The author spent time as a university exchange student in Nanjing in the late 1970’s, shortly after the end of the Cultural Revolution. He became a journalist covering China for Western news media until being ousted following coverage of the 1989 Tiananmen events. He was able to return to covering China about 10 years later, and got reaquainted from some of his Nanjing classmates, as well as marry a Chinese wife. As such, he is in a unique position to report on the changes and situation in China to the Western world.
China has indeed made great progress in the last few decades, but at great cost and with plenty of room for concern about its future. During the Cultural Revolution, the Red Guards actively destroyed links to established Chinese traditions through public humiliation and torture of the educated or the well-off. Families were torn apart when children were forced to denounce their parents. The Cultural Revolution in particular, and the Communist Party takeover in general (and probably the decades of instability prior to that) resulted in a distinct lack of a moral compass for China today. Corruption in government is rampant and actually seen as acceptable, so long as the perpetrator is not found out. Once in the book, Pomfret states that the driving force behind social stability in the West is guilt (not doing bad things because you will feel bad if you do), but in China it is shame (not doing bad things because people will find out – with the implication that if you can hide your actions, all is well).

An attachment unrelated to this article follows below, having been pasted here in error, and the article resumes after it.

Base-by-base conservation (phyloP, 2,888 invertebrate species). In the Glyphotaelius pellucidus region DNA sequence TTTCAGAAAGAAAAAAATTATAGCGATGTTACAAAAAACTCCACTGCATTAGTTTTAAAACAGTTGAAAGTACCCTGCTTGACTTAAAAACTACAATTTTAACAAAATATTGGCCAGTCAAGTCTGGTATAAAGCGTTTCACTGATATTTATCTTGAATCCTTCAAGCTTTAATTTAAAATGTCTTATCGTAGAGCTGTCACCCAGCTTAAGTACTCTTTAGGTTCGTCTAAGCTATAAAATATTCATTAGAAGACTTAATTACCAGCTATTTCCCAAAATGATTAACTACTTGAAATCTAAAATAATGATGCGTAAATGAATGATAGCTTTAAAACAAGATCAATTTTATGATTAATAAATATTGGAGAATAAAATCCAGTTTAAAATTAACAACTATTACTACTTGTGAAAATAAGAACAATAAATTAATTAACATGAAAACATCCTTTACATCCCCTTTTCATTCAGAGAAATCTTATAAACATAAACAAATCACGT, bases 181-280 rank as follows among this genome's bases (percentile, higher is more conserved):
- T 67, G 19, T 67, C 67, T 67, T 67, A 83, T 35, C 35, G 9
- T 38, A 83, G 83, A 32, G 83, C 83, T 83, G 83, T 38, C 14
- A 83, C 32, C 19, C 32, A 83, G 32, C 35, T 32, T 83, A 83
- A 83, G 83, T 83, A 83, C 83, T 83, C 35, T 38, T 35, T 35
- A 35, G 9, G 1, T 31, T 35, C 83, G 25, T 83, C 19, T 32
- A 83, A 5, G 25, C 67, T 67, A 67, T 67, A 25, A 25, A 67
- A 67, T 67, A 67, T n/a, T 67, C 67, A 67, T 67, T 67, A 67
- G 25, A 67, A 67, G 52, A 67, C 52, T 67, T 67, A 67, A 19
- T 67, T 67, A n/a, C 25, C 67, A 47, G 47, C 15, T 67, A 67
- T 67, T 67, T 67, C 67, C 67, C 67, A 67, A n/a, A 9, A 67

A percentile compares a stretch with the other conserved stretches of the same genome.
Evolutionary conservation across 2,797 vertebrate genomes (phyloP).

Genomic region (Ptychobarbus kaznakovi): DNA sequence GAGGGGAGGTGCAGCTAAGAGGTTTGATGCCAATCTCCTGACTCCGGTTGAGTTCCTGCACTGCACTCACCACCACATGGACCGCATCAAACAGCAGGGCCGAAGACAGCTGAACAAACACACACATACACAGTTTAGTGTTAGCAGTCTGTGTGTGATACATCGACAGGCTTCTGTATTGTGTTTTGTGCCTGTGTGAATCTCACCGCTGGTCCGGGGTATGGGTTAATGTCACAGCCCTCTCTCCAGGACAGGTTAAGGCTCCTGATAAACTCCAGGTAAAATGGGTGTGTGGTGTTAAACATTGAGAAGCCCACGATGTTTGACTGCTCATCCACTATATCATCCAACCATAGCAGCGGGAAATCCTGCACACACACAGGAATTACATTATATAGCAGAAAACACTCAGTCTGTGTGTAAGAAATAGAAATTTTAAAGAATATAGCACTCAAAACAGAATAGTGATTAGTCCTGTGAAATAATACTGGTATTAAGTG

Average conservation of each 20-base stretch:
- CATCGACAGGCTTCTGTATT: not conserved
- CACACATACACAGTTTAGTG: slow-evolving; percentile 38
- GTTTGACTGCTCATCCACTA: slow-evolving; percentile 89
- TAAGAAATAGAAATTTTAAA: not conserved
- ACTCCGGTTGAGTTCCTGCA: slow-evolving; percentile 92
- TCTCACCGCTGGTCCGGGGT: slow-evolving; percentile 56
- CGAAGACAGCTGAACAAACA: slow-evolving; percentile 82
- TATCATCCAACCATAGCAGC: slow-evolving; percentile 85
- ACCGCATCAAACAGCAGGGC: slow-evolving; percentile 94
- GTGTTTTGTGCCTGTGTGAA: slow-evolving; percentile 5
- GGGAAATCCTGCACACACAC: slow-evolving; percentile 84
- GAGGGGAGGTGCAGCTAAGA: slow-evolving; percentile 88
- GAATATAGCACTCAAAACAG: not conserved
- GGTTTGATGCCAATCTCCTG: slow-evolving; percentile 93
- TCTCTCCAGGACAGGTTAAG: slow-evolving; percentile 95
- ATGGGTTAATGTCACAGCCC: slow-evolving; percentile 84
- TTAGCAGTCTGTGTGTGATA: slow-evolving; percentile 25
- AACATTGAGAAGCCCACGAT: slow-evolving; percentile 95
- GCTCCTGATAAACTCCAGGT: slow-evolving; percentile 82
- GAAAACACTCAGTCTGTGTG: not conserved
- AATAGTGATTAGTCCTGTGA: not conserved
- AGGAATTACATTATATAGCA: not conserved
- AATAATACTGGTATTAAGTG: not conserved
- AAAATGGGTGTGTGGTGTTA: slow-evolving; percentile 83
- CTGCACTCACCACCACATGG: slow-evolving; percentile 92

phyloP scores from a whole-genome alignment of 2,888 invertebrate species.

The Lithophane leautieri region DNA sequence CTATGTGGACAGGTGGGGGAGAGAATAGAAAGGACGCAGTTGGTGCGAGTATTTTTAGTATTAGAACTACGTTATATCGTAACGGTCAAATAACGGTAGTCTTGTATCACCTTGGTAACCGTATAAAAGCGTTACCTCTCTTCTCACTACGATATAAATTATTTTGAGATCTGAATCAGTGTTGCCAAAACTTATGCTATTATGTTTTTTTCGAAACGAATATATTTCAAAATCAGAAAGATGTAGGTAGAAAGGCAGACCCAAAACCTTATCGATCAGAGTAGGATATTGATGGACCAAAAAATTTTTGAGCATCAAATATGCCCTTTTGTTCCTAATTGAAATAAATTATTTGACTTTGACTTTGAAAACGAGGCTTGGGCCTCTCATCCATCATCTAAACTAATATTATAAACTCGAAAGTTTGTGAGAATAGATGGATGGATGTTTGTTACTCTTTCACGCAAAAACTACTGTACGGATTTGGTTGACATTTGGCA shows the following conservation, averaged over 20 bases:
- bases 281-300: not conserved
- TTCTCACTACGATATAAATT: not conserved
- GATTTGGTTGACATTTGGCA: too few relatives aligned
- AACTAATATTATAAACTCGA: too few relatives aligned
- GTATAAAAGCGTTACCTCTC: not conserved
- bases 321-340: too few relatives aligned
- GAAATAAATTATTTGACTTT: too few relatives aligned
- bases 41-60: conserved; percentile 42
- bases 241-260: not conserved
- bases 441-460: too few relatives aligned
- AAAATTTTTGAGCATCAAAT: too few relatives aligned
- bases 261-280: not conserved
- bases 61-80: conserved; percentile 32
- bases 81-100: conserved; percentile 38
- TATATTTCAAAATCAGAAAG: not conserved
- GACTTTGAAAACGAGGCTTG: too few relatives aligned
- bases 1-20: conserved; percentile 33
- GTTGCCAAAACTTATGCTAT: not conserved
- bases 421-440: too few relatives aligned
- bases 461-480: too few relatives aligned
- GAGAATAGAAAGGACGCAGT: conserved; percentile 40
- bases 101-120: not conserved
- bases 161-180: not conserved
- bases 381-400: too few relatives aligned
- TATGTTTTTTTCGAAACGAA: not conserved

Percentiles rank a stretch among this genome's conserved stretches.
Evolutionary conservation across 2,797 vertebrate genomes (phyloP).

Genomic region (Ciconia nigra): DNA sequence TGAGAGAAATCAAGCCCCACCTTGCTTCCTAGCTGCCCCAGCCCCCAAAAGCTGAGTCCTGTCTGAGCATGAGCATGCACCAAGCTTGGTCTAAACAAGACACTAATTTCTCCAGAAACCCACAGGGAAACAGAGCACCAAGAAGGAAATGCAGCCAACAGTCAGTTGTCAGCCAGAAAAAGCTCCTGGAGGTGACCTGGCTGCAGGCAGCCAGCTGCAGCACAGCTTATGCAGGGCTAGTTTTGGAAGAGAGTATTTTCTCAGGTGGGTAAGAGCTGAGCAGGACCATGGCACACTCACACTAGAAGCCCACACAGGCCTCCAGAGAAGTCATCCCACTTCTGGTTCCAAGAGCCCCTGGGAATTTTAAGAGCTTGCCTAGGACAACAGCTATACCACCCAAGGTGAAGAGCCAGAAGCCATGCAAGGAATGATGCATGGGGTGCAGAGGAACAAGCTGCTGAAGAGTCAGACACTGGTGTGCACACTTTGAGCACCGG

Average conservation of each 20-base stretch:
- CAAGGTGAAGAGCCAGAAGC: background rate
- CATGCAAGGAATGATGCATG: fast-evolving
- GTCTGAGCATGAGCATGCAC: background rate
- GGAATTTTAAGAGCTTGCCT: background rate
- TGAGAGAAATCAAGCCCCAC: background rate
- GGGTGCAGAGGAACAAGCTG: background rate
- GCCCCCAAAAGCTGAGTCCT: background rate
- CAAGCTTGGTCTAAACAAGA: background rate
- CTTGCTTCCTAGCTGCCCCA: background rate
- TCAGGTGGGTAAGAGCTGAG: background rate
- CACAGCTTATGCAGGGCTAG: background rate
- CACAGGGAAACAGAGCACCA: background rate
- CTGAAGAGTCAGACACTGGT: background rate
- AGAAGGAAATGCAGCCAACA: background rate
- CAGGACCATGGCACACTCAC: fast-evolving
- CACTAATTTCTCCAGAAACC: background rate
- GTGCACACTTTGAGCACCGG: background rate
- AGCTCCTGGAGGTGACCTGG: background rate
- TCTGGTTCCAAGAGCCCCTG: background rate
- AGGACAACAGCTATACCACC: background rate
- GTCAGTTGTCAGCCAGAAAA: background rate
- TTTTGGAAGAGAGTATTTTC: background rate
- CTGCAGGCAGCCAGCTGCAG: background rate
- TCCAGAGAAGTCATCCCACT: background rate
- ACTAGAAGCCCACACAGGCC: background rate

China has whole-heartedly accepted capitalism and is communist in name only. (Pomfret says that the main goal of the Communist Party is no longer to push a particular ideology, but rather to remain in power for as long as possible.) “Man-eat-man” capitalism reigns, destroying the environment and exploiting the workers with all the gusto of the pre-Progressive industrial West.
Two other recent books on China that I liked (both by Peter Hessler):